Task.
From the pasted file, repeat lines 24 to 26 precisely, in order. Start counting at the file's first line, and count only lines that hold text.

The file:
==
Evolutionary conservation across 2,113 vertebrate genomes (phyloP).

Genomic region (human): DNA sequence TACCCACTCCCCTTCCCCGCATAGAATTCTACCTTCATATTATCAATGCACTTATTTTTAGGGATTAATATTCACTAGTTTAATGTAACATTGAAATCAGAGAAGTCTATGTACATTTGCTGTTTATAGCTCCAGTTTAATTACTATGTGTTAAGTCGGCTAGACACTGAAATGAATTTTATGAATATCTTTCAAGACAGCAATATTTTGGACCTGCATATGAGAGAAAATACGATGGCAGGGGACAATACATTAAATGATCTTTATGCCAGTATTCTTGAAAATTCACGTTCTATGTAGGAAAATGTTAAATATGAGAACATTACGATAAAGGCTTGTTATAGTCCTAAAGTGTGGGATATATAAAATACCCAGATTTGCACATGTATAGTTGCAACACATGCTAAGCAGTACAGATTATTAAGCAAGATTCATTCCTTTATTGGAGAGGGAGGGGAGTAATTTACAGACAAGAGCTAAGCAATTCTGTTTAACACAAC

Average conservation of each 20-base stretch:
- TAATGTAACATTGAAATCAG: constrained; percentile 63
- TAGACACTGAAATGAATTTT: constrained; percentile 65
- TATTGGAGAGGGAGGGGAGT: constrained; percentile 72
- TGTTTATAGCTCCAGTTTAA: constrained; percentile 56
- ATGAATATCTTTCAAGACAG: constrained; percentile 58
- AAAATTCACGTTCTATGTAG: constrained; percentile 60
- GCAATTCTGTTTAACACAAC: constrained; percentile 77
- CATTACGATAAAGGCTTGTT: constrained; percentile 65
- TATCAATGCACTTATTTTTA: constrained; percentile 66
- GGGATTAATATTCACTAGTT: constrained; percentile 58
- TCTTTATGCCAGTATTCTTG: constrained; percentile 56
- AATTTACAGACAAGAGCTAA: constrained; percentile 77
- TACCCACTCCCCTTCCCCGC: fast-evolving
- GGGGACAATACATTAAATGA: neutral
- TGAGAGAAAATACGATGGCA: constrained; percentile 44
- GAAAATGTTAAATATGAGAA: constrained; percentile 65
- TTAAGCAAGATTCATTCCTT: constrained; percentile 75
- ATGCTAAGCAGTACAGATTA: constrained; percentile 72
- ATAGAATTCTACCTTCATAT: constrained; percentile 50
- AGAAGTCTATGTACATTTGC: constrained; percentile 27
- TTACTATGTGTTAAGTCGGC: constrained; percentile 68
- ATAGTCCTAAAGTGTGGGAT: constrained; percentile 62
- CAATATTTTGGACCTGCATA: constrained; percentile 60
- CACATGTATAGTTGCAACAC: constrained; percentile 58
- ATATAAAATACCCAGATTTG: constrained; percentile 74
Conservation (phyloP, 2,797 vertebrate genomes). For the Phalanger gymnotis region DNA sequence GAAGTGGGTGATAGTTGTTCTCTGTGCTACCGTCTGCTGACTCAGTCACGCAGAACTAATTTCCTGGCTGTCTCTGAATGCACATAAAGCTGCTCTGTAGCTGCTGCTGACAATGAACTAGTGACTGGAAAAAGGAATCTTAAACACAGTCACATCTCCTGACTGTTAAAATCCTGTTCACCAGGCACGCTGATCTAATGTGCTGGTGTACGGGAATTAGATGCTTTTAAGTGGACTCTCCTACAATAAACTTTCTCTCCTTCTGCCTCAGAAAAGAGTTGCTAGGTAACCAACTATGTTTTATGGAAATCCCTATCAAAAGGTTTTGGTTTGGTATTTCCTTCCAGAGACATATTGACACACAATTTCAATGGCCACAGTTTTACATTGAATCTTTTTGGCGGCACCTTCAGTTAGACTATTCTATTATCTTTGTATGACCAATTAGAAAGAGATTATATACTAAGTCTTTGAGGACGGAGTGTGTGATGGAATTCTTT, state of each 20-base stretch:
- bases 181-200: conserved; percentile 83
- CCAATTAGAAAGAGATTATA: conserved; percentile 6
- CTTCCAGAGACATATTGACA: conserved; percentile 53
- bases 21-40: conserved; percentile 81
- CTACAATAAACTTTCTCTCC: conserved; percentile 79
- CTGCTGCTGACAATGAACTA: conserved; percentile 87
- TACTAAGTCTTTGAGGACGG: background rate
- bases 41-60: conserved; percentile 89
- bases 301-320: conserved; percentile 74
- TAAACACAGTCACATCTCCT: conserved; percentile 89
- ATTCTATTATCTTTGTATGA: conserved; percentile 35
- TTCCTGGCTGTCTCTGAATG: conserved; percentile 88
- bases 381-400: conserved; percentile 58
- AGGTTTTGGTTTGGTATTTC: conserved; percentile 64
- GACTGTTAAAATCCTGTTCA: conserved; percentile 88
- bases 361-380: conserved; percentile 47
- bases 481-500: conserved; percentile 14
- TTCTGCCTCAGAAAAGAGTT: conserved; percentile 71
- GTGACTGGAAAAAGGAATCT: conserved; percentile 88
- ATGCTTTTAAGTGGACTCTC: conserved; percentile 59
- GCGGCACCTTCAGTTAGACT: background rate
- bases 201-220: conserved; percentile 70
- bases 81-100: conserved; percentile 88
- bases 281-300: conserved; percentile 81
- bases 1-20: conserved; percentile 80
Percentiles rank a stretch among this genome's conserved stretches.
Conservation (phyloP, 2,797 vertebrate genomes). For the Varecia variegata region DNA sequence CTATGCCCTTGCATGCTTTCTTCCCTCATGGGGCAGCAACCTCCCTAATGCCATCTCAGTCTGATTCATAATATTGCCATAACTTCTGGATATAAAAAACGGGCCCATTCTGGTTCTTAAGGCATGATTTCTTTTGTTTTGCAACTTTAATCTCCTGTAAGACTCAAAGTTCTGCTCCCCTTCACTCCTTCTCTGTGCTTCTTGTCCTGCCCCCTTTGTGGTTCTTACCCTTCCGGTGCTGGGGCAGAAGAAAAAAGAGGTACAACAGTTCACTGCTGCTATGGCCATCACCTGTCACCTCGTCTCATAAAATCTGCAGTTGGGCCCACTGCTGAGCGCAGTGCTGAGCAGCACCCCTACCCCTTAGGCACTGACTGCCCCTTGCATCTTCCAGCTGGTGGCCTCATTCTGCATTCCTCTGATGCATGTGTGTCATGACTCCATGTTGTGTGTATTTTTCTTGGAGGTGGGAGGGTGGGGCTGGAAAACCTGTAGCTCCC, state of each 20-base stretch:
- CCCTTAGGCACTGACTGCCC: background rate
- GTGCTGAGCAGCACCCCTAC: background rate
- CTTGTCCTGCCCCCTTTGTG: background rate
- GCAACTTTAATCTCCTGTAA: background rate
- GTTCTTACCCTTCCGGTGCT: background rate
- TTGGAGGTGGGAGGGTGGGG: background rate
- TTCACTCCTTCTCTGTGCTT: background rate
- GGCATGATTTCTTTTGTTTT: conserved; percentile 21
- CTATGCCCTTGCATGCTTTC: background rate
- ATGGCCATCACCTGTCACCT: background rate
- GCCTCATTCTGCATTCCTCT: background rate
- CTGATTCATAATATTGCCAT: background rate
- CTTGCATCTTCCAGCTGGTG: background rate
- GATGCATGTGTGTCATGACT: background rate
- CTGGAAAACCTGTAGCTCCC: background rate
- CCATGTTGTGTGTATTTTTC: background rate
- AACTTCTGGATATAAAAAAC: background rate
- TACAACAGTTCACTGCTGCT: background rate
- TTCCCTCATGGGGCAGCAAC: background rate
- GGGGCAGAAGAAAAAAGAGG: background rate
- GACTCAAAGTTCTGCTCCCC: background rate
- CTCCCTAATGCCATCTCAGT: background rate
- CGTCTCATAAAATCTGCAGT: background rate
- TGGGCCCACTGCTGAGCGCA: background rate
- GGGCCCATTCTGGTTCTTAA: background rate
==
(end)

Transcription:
- TTACTATGTGTTAAGTCGGC: constrained; percentile 68
- ATAGTCCTAAAGTGTGGGAT: constrained; percentile 62
- CAATATTTTGGACCTGCATA: constrained; percentile 60